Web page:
• Hold this position for a count of 3
  • Return to center
  • Slowly tilt your head toward your right shoulder as far as you comfortably can
  • Hold this position for a count of 3
  • Return to center
  • Repeat ten times

For the flexion neck roll:

  • Slowly bend your chin down toward your chest, as far as you comfortably can
  • Hold this position for a count of three
  • Return your head to an upright position
  • Repeat 10 times

Osteophyte Exercise: Upper-Back Stretches

These stretches are done standing. They may ease the pain of bone spurs.

Starting position: Standing, feet about shoulder-width apart, hands on hips.

  • Slowly let your head drop forward, keeping your back rounded until you feel a gentle stretch in your back
  • Your shoulder blades should spread naturally apart as you are stretching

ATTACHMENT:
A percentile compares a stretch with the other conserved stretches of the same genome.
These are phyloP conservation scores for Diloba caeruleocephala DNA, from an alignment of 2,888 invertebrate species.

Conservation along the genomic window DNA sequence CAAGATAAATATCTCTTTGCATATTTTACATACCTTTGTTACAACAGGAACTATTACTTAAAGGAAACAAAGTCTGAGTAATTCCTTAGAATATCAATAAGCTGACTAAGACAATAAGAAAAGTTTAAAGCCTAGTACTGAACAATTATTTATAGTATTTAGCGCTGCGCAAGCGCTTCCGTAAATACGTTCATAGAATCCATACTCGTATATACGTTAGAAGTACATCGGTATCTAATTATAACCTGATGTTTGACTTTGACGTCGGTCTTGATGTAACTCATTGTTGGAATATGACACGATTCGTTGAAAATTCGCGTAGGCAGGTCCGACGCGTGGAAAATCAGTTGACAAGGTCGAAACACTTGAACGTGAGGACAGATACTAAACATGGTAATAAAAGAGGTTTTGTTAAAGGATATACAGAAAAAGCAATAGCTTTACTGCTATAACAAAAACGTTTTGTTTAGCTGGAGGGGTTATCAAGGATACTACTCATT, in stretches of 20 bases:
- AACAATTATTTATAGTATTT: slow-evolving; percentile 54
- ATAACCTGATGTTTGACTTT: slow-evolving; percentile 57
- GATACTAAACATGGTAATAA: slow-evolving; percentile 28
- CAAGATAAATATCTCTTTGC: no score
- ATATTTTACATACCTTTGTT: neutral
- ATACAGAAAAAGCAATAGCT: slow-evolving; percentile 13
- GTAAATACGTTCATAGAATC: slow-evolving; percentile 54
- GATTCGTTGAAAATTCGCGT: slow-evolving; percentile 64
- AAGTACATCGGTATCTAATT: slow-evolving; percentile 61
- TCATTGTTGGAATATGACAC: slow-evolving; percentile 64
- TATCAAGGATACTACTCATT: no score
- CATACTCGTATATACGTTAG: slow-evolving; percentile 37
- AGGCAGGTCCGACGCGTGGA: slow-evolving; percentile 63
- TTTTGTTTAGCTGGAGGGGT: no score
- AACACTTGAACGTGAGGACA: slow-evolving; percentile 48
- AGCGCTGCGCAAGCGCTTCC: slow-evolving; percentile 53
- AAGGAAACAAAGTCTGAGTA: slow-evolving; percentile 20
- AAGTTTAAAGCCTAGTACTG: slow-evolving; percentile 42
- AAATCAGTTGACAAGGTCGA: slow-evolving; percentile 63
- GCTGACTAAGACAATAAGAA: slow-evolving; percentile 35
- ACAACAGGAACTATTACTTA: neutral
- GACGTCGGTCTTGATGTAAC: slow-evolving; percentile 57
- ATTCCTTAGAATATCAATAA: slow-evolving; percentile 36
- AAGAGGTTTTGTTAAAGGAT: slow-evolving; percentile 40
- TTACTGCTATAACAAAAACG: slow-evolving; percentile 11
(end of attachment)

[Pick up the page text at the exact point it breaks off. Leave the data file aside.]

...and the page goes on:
• Hold the stretch for a count of three
  • Return slowly to the starting position, rest briefly
  • Repeat ten times

Hamstring stretches

These stretches will help low back stress and pain, which can also relieve pain caused by bone spurs and related tension in the neck and upper back.

A simple hamstring stretch can be done lying on the floor using a towel:

  • Raise one leg up until you feel stretching in the hamstring
  • Place a towel in the middle of your foot and, using both of your hands, lift your leg just a little higher.
  • Hold this position for a count of three
  • Lower your leg
  • Repeat 5 times
  • Repeat with your other leg

Osteophyte Exercise: Aerobics